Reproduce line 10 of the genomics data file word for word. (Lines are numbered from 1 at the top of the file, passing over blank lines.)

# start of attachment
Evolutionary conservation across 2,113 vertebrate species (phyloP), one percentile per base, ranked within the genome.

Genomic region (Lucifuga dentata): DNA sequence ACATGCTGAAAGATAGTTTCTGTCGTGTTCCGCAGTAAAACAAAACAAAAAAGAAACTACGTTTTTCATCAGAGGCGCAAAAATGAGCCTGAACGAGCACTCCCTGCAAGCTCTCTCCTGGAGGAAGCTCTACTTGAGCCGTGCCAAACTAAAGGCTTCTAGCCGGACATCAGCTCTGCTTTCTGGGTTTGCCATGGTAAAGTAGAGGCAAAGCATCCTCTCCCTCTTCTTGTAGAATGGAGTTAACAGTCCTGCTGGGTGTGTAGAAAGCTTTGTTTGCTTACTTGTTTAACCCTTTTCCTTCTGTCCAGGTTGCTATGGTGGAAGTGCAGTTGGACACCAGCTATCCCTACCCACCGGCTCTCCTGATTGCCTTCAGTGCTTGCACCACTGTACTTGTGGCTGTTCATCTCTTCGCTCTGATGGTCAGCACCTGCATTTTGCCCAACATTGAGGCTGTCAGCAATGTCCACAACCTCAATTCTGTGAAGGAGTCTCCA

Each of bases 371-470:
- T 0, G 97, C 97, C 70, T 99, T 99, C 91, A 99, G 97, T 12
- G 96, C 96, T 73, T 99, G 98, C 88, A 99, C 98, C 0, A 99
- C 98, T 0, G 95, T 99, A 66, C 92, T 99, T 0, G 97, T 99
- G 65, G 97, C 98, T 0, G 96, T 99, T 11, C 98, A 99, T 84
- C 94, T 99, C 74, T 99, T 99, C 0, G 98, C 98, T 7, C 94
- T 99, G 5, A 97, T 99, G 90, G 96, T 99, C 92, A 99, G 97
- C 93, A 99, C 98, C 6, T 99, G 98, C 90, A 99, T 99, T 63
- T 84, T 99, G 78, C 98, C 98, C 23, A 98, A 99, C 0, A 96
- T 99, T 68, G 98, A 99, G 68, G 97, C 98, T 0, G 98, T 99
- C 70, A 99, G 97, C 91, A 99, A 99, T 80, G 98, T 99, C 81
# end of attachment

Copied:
- C 93, A 99, C 98, C 6, T 99, G 98, C 90, A 99, T 99, T 63